It's almost the end of election season, and this year's midterm elections seem to be a bit strange. Election day is this Tuesday, November 4, 2014.
Midterm elections, many Americans feel, are the most underrepresented elections that the United States has. Part of this has to do with the low turnout rate of ethnic minorities, women and youth. General voter turnout has been low for all elections since the 1840s, but after 2008 when President Barack Obama was elected, more minorities felt like they had a voice. According to a Pew FactTank study, Obama's election and reelection brought in over 50 percent voter turnout of all people over 18 years old.
This entire issue of whether certain groups of people are going to vote or not is hard for campaigners to reach out, and get supporters. This got me thinking, so then I turned to my friends and colleagues to find answers. One of my close friends, Chris Hong, who is a 20-year-old Chinese American, said he just doesn't care.
"Whether I vote or not, it's not going to make a difference. These races are rarely ever close to tying, so one vote doesn't really matter," he said.
My generation, millennials, are viewed as less socially trusting and very liberal in political and social views, and part of that has to do with us being a more ethnically diverse group of youngsters. We also have more rampant voter apathy than any other generation.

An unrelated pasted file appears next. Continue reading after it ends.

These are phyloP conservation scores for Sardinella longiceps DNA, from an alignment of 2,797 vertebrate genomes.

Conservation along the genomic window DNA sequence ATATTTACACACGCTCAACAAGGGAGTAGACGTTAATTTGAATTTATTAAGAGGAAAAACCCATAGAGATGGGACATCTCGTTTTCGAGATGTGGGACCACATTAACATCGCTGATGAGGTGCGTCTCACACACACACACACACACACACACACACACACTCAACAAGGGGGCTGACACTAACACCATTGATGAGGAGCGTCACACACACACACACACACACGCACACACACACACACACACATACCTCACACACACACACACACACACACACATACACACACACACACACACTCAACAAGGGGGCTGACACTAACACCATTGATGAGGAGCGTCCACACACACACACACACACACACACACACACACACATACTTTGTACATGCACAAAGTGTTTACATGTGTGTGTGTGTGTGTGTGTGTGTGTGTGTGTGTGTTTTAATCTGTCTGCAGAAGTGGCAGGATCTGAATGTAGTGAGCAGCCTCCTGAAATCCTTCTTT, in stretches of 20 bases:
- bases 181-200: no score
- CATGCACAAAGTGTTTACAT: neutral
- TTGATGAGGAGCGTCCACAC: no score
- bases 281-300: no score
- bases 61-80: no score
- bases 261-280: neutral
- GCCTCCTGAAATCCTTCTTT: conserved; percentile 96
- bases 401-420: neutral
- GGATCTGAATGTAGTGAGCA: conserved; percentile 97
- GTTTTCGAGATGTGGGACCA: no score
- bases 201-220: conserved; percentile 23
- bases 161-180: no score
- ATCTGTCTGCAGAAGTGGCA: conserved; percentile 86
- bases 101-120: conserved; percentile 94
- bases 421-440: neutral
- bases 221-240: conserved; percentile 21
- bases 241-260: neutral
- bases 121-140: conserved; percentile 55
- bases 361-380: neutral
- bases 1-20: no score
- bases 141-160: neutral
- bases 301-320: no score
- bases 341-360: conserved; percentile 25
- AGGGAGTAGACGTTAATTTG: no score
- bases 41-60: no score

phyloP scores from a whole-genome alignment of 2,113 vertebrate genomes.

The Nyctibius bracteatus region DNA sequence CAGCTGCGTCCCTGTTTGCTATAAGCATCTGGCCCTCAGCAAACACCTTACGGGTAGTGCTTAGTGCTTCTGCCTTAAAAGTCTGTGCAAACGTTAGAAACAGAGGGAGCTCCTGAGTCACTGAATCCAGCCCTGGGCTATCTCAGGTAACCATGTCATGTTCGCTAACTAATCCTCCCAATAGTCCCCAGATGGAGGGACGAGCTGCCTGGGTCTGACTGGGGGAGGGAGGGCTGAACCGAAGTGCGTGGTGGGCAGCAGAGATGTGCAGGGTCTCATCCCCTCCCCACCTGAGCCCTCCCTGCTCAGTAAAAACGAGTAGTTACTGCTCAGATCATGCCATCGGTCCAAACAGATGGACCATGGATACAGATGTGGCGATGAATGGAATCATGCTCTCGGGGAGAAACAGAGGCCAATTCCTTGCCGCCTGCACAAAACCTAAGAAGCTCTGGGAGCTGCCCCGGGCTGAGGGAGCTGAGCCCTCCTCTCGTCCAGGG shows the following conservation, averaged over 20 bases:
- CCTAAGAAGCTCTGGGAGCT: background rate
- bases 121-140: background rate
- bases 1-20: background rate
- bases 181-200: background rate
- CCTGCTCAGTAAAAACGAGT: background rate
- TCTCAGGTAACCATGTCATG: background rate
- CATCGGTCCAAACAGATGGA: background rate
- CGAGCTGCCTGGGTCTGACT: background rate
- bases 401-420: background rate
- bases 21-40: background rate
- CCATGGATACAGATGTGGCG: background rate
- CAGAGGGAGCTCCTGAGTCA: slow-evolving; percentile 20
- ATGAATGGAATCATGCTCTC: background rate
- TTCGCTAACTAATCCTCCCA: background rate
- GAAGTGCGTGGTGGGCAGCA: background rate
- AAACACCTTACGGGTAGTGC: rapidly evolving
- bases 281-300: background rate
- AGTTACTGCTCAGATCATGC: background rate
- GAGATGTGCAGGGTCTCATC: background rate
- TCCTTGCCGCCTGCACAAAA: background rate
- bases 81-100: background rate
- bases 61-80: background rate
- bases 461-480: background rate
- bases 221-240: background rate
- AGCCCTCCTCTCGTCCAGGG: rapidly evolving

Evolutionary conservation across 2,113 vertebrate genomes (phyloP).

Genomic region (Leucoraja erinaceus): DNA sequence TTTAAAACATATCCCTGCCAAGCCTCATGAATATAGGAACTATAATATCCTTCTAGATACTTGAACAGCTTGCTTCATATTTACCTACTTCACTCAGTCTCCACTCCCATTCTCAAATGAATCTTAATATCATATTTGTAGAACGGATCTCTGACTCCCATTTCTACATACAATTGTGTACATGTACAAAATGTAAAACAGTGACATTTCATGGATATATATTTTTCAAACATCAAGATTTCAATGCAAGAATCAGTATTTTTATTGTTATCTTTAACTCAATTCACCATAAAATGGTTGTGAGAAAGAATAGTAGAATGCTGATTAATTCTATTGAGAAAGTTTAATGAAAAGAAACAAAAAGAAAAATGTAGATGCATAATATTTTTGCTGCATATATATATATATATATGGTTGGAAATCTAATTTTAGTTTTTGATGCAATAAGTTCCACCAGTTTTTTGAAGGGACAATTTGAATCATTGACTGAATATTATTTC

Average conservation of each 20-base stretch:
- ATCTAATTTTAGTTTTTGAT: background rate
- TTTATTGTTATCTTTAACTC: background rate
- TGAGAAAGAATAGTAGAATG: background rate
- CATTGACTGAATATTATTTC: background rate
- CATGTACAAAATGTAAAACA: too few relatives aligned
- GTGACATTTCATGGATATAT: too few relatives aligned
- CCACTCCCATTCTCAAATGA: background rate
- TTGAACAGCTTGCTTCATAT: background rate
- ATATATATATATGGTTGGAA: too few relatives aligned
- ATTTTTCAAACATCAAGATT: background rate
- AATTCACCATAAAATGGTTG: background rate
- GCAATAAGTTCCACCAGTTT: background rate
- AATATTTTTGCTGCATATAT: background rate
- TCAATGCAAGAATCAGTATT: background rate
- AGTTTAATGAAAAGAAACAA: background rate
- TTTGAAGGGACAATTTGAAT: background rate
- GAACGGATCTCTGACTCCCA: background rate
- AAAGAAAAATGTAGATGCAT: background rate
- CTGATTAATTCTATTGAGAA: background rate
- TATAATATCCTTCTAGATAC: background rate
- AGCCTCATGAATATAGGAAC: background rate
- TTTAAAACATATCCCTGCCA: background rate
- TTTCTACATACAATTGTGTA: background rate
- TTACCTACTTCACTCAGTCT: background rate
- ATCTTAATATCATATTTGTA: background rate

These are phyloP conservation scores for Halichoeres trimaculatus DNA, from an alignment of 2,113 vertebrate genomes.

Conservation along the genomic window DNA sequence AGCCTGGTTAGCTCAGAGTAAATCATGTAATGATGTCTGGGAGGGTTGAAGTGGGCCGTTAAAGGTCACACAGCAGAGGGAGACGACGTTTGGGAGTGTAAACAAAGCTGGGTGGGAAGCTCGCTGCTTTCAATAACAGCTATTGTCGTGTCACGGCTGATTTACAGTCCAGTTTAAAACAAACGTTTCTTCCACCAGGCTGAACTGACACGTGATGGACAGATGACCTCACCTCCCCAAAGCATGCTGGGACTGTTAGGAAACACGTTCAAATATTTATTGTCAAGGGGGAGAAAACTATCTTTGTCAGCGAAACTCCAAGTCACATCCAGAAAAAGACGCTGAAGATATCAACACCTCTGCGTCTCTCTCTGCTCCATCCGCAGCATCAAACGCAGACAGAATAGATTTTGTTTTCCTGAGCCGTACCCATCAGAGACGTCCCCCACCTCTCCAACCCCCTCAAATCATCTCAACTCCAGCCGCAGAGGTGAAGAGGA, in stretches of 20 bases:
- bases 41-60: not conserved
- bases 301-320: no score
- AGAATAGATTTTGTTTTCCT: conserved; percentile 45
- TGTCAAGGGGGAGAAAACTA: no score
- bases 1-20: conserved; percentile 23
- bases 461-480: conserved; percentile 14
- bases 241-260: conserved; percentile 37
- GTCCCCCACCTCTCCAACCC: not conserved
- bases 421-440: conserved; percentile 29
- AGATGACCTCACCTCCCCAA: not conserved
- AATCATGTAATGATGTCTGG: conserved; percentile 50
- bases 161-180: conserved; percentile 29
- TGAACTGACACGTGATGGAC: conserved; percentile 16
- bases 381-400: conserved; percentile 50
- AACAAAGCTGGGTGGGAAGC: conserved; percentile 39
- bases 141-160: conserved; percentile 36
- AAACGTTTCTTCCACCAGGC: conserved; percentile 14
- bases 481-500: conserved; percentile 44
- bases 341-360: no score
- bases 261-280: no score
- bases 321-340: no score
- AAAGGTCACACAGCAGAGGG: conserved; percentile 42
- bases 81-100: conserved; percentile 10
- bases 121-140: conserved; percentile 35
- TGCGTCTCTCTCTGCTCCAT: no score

So speaking with Chris and some of my other acquaintances didn't exactly surprise me. What did bother me, though, was the fact that these groups of people felt that they were unfairly represented in local, state, and the federal government. Chris told me that anyone we elect won't serve him or his ethnic group the way they wanted, so I refuted by saying "Wouldn't you be represented better if you voted more for the people you can trust?"
Of course, there is a lot more that goes into finding proper candidates to represent large groups of people. I won't deny that fact. There are other factors that play into why certain groups don't vote as often. For instance, the ethnic minorities who do care to vote are being denied to vote.
In Texas, strict voter identification laws are prohibiting people from casting their votes. Supreme Court Justice Ruth Bader Ginsburg had warned about this law preventing people from voting.
"A disabled woman in Travis County was turned away from voting because she couldn't afford to pay her parking tickets. An IHOP dishwasher from Mercedes can’t afford the cost of getting a new birth certificate, which he would need to obtain the special photo ID card required for voting. A student at a historically black college in Marshall, who registered some of her fellow students to vote, won't be able to cast a ballot herself because her driver's license isn't from Texas and the state wouldn't accept her student identification card," reported Dana Liebelson and Ryan Reilly from the Huffington Post.
Ginsburg had stated that the law “risks denying the right to vote to hundreds of thousands." So another part of the reason as to why many Americans may feel underrepresented are due to strict voter ID laws and other restrictions that muzzle their voices.
This just goes to show that voter turnout is not a one-sided battle for campaigners to try to win. Federal law needs to change to remove restrictions if the U.S. wants to be deemed truly democratic by nature.